Mutual Funds, besides being close-end / open-end, are also categorized by their earning capacity and inherent risk factors. Income Funds are expected to generate regular income for the investors with a reasonably low market risk. On the other hand, Equity Funds carry higher risk as they vie for higher returns and quick capital gains. Equity funds are also listed under the category of investment banks/companies/securities. The leaders under this category are, JS Global Capital Arif Habib Investment and First National Equities. Their Rs.10/- shares are being traded at Rs.122/-, Rs.72/- and Rs.46 respectively. The following table gives a view of the existing close-end mutual funds market.

Feb 03,2009
Feb 03,2009
Al-Meezan Mutual Fund 1,375.40 10 3.95 543.28 Almeezan Investments
Asian Stocks Fund 900.00 10 6.17 555.30 Asian Capital Management
Atlas Fund of Funds 525.00 10 2.20 115.50 Atlas Asset management
BMA Principal Guaranteed Fund 111.30 10 9.00 100.17 BMA Asset management
Dominion Stock Fund 50.00 10 2.30 11.50 Dominion Inv.
First Capital Mutual Fund 300.00 10 1.78 53.40 First Capital Investment
First Dawood Fund 580.75 10 2.99 173.64 Dawood Capital Management
Golden Arrow 760.49 5 2.21 336.14 AKD Investment management
Investec Mutual Fund 100.00 10 0.56 5.60 Investec Inv.
JS Growth Fund 3,180.05 10 2.54 807.73 Jehangir Siddiqui Investment
JS Value Fund 1,185.75 10 4.84 573.90 Jehangir Siddiqui Investment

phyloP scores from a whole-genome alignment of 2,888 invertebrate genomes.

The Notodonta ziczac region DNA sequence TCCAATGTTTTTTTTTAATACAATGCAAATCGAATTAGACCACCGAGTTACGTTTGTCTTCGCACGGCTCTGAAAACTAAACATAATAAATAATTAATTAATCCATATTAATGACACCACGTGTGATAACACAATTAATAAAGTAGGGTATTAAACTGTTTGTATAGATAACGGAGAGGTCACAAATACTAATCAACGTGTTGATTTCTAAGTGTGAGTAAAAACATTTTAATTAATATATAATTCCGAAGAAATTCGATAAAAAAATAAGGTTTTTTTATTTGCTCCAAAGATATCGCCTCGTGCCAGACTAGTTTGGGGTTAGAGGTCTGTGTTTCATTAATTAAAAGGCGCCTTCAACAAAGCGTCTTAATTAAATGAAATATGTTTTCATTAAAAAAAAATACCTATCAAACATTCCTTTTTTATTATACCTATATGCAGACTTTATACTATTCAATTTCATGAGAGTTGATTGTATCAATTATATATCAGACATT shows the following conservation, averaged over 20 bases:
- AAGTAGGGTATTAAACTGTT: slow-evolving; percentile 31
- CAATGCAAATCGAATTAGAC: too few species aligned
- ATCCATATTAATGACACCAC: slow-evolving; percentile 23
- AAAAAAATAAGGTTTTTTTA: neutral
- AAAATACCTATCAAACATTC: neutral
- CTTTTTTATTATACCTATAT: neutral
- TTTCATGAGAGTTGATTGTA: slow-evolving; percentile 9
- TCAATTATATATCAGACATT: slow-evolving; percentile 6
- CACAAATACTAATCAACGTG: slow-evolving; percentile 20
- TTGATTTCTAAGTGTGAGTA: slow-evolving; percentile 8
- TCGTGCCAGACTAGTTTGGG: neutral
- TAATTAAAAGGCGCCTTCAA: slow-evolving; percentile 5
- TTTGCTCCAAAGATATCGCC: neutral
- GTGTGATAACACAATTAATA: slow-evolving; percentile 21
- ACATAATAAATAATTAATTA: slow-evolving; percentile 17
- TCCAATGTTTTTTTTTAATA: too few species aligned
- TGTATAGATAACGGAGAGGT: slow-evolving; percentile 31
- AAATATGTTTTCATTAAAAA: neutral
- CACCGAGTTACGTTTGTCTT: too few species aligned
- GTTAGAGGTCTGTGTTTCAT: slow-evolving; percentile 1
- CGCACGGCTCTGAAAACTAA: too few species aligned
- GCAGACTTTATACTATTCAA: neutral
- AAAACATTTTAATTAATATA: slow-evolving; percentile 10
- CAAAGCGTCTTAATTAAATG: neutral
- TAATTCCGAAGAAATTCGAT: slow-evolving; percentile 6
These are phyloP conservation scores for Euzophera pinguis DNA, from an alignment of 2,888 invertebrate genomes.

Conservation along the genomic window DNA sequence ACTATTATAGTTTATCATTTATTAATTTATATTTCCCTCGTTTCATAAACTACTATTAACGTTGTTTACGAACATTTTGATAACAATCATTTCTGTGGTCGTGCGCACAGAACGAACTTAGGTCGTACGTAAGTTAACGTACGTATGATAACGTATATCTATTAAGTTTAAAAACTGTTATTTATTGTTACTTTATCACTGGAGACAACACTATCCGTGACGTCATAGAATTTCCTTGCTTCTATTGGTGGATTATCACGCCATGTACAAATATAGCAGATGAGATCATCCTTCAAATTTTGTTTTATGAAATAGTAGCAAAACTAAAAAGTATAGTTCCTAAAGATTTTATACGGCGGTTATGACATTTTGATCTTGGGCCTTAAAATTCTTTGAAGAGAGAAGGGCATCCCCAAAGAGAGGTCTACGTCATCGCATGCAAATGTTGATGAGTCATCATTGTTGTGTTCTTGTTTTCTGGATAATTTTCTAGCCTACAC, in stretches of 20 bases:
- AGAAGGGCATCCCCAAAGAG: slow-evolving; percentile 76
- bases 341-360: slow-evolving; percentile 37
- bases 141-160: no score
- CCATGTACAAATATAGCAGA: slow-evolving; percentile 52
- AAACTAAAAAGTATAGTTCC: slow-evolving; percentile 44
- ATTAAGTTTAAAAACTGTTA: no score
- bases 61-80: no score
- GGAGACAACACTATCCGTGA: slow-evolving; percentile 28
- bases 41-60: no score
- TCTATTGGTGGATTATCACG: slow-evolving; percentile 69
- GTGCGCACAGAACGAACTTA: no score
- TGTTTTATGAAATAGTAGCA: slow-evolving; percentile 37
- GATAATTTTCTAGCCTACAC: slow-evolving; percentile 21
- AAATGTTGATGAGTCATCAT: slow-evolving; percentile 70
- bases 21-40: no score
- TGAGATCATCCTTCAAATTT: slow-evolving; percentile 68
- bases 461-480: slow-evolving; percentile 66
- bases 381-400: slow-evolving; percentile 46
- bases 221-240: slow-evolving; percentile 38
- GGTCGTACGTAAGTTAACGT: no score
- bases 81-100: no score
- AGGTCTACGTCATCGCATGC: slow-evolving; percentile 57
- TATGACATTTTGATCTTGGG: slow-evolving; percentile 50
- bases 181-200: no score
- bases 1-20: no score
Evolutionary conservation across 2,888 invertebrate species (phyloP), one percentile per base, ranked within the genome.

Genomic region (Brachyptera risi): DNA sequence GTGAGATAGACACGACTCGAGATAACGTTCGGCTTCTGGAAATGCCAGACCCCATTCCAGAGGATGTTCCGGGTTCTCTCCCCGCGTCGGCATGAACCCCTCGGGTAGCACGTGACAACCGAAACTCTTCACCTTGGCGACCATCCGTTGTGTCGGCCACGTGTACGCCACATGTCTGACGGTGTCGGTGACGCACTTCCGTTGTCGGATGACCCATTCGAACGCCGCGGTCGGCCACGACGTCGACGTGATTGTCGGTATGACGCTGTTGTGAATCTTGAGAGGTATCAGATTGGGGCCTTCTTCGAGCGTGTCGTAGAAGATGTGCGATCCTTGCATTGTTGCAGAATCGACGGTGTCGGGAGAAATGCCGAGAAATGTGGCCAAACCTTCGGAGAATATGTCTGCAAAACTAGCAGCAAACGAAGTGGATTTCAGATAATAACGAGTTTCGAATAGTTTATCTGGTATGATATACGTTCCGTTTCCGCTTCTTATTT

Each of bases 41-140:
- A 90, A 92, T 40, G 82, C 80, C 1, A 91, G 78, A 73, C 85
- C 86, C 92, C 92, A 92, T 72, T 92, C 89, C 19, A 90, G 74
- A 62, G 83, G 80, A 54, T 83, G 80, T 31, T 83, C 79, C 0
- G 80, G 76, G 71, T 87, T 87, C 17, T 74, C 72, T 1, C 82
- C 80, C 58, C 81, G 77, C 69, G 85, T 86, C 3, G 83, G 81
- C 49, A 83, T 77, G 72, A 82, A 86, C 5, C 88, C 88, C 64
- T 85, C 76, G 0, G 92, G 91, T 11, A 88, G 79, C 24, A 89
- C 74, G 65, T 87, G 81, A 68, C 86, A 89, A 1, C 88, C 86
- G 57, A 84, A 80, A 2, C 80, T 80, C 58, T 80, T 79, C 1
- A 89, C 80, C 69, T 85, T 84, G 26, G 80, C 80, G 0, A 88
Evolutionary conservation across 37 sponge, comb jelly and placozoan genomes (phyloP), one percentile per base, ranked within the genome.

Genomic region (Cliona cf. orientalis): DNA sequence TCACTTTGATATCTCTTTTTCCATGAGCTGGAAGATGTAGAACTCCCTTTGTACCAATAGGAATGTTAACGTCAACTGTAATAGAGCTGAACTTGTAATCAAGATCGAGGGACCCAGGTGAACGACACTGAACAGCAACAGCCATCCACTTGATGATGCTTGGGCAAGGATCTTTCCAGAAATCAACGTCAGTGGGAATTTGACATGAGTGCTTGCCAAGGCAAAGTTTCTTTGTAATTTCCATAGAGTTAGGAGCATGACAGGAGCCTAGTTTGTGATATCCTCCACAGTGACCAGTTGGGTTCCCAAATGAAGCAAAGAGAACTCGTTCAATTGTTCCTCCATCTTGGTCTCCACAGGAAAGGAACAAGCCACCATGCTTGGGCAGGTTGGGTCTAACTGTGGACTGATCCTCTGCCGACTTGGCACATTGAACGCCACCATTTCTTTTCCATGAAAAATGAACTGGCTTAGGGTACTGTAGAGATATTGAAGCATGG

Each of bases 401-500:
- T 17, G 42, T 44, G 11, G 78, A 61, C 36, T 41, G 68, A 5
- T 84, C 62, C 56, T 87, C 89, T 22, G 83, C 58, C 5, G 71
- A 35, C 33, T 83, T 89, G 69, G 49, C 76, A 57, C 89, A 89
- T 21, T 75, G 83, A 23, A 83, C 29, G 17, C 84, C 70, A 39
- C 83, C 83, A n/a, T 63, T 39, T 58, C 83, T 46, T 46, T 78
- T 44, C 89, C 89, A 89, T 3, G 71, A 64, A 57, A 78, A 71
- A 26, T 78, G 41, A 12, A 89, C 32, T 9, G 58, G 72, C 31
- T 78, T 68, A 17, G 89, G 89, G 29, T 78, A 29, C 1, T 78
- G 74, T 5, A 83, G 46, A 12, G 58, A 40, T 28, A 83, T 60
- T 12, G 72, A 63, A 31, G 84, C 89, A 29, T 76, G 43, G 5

Meezan Balanced Fund 1,200.00 10 5.11 613.20 Almeezan Investments
NAMCO Balanced Fund 1,000.00 10 8.45 845.00 National Asset Management
PICIC Energy Fund 1,000.00 10 2.56 256.00 PICIC Asset Management
PICIC Growth Fund 2,835.00 10 8.14 2,307.69 PICIC Asset Management
PICIC Investment Fund 2,841.25 10 2.75 781.34 PICIC Asset Management
Pak Oman Advantage Fund 1,000.00 10 4.52 452.00 Pak Oman Asset Management
Pakistan Premier Fund 1,698.05 10 2.63 446.59 Arif Habib Investment
Pakistan S. A Fund 3,000.00 10 1.99 597.00 Arif Habib Investment
Safeway Mutual Fund 544.50 10 13.00 707.85 Safeway Management
We Balanced Fund 200.00 10 10.00 200.00 We Investment Management
Tristar Mutual Fund 50.00 10 2.05 10.25 Tristar Inv.
UTP Large Capital Fund 3,295.50 10 2.39 787.62 JS Investments
Prudential Stocks Fund 60.00 10 2.00 12.00 Prudential Fund Management
Total 27,793.04     11,292.72  

The close-end mutual funds have undergone a cumulative equity value erosion of 59 per cent. Almost all existing mutual funds are owned / managed by commercial / investment banks, industrial giants or the big wigs of the stock exchange. The stock big wigs have set up their own commercial / investment banks. The focus of the managers of mutual funds is primarily on the group core business instead of the mutual funds. This segment of financial sector badly needs independent managers to make it grow to its potential.